Mobility, Turning 7 key challenges into opportunities for urban better mobility


Design and Strategy Department

When we visualize the future of mobility, it's crucial to broaden our perspective beyond immediate surroundings and individual experiences. Mobility isn't just about movement; it's about addressing specific needs that vary from one region, culture, and individual to another.

At its core, mobility is about problem-solving, with every region, city, neighborhood, and individual possessing unique requirements. Thus, it's a mistake to assume a 'one-size-fits-all' approach to future mobility. Resilience and adaptability are essential given our rapidly shifting landscapes and evolving natural systems.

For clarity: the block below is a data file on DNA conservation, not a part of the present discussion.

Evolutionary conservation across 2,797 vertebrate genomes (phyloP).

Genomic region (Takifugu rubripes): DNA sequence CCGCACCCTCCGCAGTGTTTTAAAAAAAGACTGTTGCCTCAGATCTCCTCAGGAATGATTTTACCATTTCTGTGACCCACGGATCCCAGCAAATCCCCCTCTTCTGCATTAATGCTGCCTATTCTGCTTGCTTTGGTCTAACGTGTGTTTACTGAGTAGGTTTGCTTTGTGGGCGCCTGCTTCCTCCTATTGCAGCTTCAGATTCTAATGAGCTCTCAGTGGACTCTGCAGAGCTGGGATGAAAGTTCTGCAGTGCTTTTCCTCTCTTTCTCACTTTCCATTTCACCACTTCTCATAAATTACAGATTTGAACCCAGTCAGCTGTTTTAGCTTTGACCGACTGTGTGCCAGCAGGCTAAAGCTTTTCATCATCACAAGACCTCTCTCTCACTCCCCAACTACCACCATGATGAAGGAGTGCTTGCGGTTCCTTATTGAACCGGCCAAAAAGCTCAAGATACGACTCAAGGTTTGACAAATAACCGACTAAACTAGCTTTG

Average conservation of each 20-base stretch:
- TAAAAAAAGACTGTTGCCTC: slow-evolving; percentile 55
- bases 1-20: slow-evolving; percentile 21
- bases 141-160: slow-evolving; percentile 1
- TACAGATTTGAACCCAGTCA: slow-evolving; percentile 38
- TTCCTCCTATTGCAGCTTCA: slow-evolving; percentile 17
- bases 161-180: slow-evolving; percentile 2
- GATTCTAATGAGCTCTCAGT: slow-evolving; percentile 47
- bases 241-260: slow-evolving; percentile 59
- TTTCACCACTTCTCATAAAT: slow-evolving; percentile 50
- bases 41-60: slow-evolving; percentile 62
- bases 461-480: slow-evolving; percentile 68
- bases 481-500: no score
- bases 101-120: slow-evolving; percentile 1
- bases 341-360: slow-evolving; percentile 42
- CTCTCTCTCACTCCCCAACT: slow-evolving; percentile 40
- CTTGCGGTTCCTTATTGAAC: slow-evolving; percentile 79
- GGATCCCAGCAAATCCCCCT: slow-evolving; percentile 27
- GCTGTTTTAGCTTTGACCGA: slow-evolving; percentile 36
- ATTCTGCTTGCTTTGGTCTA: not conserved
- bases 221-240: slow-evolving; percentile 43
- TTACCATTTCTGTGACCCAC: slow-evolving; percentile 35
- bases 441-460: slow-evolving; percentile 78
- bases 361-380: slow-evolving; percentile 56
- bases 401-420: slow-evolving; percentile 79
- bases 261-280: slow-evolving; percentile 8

However, this doesn't rule out some fundamental design principles. A sustainable, efficient, and universally accessible mobility infrastructure is the goal. When we see mobility as a system, it allows adaptability to a wide range of scenarios, ensuring no stone is left unturned and avoiding oversimplification.

To truly understand mobility, we need to dive deep, from the broader landscape down to individual neighborhoods and citizens. Factors like regional characteristics, transportation infrastructure, urban development, emerging technologies, cultural dynamics, community needs, and user necessities all combine to shape our mobility patterns. By recognizing the interplay between these factors, we can grasp the movement dynamics of vast territories or even a quaint village nestled against a hill.

Mobility is complex. Embracing this complexity is the key to addressing it effectively. Our view must be holistic, encompassing past, present, and future trends. It's about understanding the intricate web of relationships and acknowledging that everything is interdependent.

Download the paper here

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